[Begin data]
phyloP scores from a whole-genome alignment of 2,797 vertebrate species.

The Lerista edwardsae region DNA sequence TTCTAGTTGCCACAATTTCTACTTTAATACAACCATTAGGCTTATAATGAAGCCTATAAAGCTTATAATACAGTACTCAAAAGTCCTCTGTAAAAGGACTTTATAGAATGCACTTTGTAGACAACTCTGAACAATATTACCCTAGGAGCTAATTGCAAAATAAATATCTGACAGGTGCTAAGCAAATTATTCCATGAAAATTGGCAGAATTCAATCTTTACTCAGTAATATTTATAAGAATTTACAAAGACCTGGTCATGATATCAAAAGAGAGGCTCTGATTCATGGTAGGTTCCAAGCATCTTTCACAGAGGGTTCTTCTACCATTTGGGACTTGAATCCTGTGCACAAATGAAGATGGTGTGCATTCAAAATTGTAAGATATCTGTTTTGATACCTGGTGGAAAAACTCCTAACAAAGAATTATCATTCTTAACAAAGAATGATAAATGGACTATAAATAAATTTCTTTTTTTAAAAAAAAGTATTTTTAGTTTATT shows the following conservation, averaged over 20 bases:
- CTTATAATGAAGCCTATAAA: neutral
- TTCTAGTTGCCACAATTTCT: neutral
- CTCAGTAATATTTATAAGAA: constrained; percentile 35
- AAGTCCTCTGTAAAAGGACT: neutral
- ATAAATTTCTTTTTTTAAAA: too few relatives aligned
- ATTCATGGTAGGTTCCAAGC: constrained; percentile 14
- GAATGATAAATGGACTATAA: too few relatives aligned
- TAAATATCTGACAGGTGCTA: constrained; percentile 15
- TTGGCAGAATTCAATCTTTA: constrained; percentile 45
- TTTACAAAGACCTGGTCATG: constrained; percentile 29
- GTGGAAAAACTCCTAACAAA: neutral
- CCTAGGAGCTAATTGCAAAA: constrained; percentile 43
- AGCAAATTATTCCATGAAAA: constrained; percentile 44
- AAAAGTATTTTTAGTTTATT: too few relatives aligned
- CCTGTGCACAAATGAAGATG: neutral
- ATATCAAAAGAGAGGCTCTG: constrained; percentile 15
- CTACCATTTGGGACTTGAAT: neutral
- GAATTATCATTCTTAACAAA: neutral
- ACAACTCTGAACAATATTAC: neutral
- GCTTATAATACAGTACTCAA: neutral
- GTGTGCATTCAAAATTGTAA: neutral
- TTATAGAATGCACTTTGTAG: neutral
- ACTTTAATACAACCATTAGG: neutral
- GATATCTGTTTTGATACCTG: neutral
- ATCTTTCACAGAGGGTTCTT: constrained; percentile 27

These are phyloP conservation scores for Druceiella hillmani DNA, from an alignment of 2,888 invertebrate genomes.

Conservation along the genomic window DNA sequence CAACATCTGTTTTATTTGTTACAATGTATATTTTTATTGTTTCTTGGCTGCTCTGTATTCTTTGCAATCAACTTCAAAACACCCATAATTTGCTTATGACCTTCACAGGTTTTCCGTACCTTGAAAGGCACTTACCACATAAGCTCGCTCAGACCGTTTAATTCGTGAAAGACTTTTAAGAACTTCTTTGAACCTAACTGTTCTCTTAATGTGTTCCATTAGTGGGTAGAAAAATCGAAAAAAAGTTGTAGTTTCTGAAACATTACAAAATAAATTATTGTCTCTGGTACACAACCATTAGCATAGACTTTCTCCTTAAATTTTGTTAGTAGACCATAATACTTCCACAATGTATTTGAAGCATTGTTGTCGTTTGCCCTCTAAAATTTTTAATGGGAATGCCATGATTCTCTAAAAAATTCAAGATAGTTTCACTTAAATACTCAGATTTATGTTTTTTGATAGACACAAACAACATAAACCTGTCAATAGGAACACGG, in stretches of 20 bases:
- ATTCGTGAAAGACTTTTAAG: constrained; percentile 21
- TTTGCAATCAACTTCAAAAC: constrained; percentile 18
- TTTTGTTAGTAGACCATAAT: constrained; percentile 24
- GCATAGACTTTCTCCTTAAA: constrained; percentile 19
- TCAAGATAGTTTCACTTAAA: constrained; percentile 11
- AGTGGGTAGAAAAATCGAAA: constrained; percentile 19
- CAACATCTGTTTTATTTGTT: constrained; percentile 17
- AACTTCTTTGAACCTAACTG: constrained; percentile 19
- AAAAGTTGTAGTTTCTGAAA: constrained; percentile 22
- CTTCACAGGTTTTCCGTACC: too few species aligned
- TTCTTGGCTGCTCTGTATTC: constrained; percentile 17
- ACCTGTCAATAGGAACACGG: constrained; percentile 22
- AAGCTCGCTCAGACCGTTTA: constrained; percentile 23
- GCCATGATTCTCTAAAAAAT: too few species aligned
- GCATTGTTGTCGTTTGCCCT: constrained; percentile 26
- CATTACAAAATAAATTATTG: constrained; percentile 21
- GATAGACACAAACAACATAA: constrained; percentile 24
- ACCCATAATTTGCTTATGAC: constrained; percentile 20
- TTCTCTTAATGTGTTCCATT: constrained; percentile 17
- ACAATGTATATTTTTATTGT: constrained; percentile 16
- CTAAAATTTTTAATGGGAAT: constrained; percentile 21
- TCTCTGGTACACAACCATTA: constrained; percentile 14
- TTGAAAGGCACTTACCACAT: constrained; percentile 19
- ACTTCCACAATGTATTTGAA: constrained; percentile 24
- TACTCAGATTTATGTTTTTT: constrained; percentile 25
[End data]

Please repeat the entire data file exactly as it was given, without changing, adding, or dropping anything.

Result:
phyloP scores from a whole-genome alignment of 2,797 vertebrate species.

The Lerista edwardsae region DNA sequence TTCTAGTTGCCACAATTTCTACTTTAATACAACCATTAGGCTTATAATGAAGCCTATAAAGCTTATAATACAGTACTCAAAAGTCCTCTGTAAAAGGACTTTATAGAATGCACTTTGTAGACAACTCTGAACAATATTACCCTAGGAGCTAATTGCAAAATAAATATCTGACAGGTGCTAAGCAAATTATTCCATGAAAATTGGCAGAATTCAATCTTTACTCAGTAATATTTATAAGAATTTACAAAGACCTGGTCATGATATCAAAAGAGAGGCTCTGATTCATGGTAGGTTCCAAGCATCTTTCACAGAGGGTTCTTCTACCATTTGGGACTTGAATCCTGTGCACAAATGAAGATGGTGTGCATTCAAAATTGTAAGATATCTGTTTTGATACCTGGTGGAAAAACTCCTAACAAAGAATTATCATTCTTAACAAAGAATGATAAATGGACTATAAATAAATTTCTTTTTTTAAAAAAAAGTATTTTTAGTTTATT shows the following conservation, averaged over 20 bases:
- CTTATAATGAAGCCTATAAA: neutral
- TTCTAGTTGCCACAATTTCT: neutral
- CTCAGTAATATTTATAAGAA: constrained; percentile 35
- AAGTCCTCTGTAAAAGGACT: neutral
- ATAAATTTCTTTTTTTAAAA: too few relatives aligned
- ATTCATGGTAGGTTCCAAGC: constrained; percentile 14
- GAATGATAAATGGACTATAA: too few relatives aligned
- TAAATATCTGACAGGTGCTA: constrained; percentile 15
- TTGGCAGAATTCAATCTTTA: constrained; percentile 45
- TTTACAAAGACCTGGTCATG: constrained; percentile 29
- GTGGAAAAACTCCTAACAAA: neutral
- CCTAGGAGCTAATTGCAAAA: constrained; percentile 43
- AGCAAATTATTCCATGAAAA: constrained; percentile 44
- AAAAGTATTTTTAGTTTATT: too few relatives aligned
- CCTGTGCACAAATGAAGATG: neutral
- ATATCAAAAGAGAGGCTCTG: constrained; percentile 15
- CTACCATTTGGGACTTGAAT: neutral
- GAATTATCATTCTTAACAAA: neutral
- ACAACTCTGAACAATATTAC: neutral
- GCTTATAATACAGTACTCAA: neutral
- GTGTGCATTCAAAATTGTAA: neutral
- TTATAGAATGCACTTTGTAG: neutral
- ACTTTAATACAACCATTAGG: neutral
- GATATCTGTTTTGATACCTG: neutral
- ATCTTTCACAGAGGGTTCTT: constrained; percentile 27

These are phyloP conservation scores for Druceiella hillmani DNA, from an alignment of 2,888 invertebrate genomes.

Conservation along the genomic window DNA sequence CAACATCTGTTTTATTTGTTACAATGTATATTTTTATTGTTTCTTGGCTGCTCTGTATTCTTTGCAATCAACTTCAAAACACCCATAATTTGCTTATGACCTTCACAGGTTTTCCGTACCTTGAAAGGCACTTACCACATAAGCTCGCTCAGACCGTTTAATTCGTGAAAGACTTTTAAGAACTTCTTTGAACCTAACTGTTCTCTTAATGTGTTCCATTAGTGGGTAGAAAAATCGAAAAAAAGTTGTAGTTTCTGAAACATTACAAAATAAATTATTGTCTCTGGTACACAACCATTAGCATAGACTTTCTCCTTAAATTTTGTTAGTAGACCATAATACTTCCACAATGTATTTGAAGCATTGTTGTCGTTTGCCCTCTAAAATTTTTAATGGGAATGCCATGATTCTCTAAAAAATTCAAGATAGTTTCACTTAAATACTCAGATTTATGTTTTTTGATAGACACAAACAACATAAACCTGTCAATAGGAACACGG, in stretches of 20 bases:
- ATTCGTGAAAGACTTTTAAG: constrained; percentile 21
- TTTGCAATCAACTTCAAAAC: constrained; percentile 18
- TTTTGTTAGTAGACCATAAT: constrained; percentile 24
- GCATAGACTTTCTCCTTAAA: constrained; percentile 19
- TCAAGATAGTTTCACTTAAA: constrained; percentile 11
- AGTGGGTAGAAAAATCGAAA: constrained; percentile 19
- CAACATCTGTTTTATTTGTT: constrained; percentile 17
- AACTTCTTTGAACCTAACTG: constrained; percentile 19
- AAAAGTTGTAGTTTCTGAAA: constrained; percentile 22
- CTTCACAGGTTTTCCGTACC: too few species aligned
- TTCTTGGCTGCTCTGTATTC: constrained; percentile 17
- ACCTGTCAATAGGAACACGG: constrained; percentile 22
- AAGCTCGCTCAGACCGTTTA: constrained; percentile 23
- GCCATGATTCTCTAAAAAAT: too few species aligned
- GCATTGTTGTCGTTTGCCCT: constrained; percentile 26
- CATTACAAAATAAATTATTG: constrained; percentile 21
- GATAGACACAAACAACATAA: constrained; percentile 24
- ACCCATAATTTGCTTATGAC: constrained; percentile 20
- TTCTCTTAATGTGTTCCATT: constrained; percentile 17
- ACAATGTATATTTTTATTGT: constrained; percentile 16
- CTAAAATTTTTAATGGGAAT: constrained; percentile 21
- TCTCTGGTACACAACCATTA: constrained; percentile 14
- TTGAAAGGCACTTACCACAT: constrained; percentile 19
- ACTTCCACAATGTATTTGAA: constrained; percentile 24
- TACTCAGATTTATGTTTTTT: constrained; percentile 25